The NFU is committed to family farms as the primary producers of food; gender equity in shaping food policy; environmentally-safe farming practices; fair food prices for farmers and consumers; supporting youth farmers; improving communities; ensuring adequate supplies of safe and nutritious food; and, standing in solidarity with family farmers internationally. The NFU is a founding member of La Via Campesina (LVC), the international peasants movement that represents over 200 million farmers, peasants, agricultural workers, rural women, and indigenous communities. The NFU promotes Food Sovereignty, a concept developed by LVC that goes beyond “Food Security” to challenge existing power structures and make explicit the need for rights to self-determination over how food is grown and distributed. As a member organization, all NFU members are members of LVC.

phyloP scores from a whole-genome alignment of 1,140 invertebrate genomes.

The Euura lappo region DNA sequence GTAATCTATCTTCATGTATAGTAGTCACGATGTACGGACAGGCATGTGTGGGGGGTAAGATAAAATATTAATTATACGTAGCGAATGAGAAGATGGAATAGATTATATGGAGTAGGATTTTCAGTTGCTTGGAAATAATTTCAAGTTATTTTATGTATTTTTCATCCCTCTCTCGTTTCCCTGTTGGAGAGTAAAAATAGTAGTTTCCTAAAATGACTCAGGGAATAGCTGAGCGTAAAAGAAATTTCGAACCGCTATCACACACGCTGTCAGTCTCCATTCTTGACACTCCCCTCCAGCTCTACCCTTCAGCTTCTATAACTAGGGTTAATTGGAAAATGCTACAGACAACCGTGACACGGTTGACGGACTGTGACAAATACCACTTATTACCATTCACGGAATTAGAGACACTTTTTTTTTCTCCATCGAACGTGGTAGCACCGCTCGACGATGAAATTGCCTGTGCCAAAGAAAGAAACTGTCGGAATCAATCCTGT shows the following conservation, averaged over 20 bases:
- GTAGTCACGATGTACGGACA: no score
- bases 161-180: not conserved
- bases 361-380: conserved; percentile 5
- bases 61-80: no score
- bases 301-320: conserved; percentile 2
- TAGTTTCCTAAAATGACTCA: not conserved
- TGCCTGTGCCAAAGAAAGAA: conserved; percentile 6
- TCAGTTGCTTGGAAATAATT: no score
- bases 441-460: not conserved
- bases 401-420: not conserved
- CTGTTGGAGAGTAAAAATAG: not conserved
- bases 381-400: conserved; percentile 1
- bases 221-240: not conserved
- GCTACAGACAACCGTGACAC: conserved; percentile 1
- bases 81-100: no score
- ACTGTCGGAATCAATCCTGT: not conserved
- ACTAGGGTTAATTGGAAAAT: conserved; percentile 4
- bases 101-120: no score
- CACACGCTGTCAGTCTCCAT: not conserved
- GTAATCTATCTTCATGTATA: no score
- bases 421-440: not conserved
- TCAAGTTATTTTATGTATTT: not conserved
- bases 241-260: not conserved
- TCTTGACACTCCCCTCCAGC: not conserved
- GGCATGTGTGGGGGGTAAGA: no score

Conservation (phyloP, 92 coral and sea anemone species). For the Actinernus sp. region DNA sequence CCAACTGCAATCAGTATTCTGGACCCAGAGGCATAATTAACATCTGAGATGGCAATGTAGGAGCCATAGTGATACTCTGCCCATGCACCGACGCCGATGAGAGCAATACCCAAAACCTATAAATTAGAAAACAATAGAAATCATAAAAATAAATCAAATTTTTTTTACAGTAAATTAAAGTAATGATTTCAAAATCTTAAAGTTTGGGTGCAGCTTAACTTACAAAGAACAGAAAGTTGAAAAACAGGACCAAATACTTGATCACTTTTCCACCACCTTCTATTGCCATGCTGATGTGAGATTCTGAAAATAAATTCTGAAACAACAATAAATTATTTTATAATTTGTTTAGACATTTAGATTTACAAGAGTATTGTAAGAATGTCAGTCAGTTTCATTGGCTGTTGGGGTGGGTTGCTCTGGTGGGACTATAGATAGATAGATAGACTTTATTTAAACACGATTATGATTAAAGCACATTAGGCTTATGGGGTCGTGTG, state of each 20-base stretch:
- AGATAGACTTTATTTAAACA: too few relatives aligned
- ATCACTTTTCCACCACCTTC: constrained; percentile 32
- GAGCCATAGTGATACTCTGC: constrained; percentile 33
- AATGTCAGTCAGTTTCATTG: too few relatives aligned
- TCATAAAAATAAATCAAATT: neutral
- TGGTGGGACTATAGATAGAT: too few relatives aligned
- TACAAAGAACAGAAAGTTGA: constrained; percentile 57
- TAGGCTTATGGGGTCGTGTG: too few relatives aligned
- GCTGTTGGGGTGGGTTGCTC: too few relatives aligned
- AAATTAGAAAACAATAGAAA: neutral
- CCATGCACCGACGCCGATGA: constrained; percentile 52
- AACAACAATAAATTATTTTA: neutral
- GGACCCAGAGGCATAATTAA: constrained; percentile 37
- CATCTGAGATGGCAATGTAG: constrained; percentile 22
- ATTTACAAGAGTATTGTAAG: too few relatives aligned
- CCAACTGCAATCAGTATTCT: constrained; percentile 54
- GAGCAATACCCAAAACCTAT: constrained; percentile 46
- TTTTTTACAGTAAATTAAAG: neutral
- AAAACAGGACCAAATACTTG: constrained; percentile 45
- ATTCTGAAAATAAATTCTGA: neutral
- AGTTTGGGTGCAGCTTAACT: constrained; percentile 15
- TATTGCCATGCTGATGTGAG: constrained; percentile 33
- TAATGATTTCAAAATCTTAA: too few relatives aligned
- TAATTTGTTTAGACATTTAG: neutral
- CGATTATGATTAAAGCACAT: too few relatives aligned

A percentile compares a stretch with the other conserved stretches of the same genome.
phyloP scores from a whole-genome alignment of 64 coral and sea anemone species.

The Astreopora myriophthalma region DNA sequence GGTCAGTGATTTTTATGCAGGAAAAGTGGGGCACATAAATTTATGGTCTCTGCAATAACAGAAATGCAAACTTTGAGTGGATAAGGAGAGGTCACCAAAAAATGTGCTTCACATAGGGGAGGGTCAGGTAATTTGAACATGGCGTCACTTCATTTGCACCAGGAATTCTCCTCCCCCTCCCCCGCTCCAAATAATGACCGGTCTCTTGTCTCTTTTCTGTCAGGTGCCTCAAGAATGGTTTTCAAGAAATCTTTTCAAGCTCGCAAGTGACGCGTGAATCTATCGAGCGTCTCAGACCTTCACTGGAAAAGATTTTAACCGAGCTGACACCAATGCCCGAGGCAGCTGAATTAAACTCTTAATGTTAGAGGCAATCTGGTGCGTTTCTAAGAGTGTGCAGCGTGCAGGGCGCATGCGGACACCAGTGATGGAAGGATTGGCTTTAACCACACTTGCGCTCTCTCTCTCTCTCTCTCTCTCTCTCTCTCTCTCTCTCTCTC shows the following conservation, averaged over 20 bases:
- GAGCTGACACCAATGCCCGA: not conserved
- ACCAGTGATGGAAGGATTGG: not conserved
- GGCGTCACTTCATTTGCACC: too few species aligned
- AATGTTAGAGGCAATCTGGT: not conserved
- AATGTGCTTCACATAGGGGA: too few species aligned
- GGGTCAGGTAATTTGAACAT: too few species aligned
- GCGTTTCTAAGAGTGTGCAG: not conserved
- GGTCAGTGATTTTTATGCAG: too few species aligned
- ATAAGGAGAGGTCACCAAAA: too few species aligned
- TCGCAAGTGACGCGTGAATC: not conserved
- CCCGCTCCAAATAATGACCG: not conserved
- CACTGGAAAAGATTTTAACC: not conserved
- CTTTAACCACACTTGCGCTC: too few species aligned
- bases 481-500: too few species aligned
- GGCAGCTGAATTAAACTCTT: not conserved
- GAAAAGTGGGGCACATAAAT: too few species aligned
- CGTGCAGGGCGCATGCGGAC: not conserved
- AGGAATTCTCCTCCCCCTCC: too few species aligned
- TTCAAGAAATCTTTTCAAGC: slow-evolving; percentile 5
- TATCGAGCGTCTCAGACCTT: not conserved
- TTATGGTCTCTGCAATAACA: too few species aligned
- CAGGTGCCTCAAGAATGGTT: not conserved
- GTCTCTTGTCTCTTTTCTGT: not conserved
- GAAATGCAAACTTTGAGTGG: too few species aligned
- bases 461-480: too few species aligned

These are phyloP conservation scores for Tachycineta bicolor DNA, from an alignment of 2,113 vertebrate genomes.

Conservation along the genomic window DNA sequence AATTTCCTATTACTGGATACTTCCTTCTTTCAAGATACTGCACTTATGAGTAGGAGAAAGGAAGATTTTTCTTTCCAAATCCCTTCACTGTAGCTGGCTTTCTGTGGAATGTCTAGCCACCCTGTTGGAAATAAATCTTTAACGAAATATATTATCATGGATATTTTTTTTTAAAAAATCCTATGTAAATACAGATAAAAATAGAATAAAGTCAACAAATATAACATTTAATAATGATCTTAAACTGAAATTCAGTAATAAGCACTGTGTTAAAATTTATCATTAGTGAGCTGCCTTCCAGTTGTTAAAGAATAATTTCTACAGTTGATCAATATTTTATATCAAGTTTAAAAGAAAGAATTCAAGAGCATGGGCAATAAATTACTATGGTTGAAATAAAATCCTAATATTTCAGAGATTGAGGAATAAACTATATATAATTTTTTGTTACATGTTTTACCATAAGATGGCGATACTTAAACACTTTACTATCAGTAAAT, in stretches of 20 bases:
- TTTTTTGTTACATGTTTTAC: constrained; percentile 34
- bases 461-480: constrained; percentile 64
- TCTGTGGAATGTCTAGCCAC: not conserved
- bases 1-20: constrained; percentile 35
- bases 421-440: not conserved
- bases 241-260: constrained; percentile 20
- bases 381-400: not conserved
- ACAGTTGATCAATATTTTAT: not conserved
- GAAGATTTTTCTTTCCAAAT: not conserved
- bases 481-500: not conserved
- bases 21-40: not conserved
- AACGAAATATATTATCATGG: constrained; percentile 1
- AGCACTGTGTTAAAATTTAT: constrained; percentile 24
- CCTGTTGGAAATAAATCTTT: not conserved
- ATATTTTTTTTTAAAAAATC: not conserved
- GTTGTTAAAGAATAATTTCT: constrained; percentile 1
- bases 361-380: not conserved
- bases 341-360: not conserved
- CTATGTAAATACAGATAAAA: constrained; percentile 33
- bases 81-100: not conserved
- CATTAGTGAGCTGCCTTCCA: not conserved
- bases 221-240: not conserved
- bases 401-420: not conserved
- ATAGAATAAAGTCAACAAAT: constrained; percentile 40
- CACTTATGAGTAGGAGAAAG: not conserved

At first I was skeptical. Being in my late 20’s, I didn’t really think of myself as qualifying as a “youth”. The Oxford dictionary defines youth as “the period between childhood and adult age”. (It also mentions that the most common modifiers used with the word youth are “unemployed, disaffected, nuisance, and drunken”). In Canada, depending on the province or territory, minors officially become adults and therefore stop being youth, at age 18 or 19. By most standards someone my age would not qualify as a youth. This was also the case for the NFU twenty years ago when, according to Statistics Canada, there were around 78,000 farmers under the age of 35 in Canada. In 2011, the last census year currently available, there were around 24,000 farmers under 35, a precipitous drop of around 70%. Accordingly, over the last 20 years the NFU has amended it’s constitution three times to increase the age limit of “youth”. The upper limit is now at 35, lower than the Canadian Young Farmers Forum age limit of 40. This is the nouveau “youth” of Canadian agriculture. It reflects the many, often prohibitive challenges that farmers face today and is an alarming indication of the state of agriculture in Canada.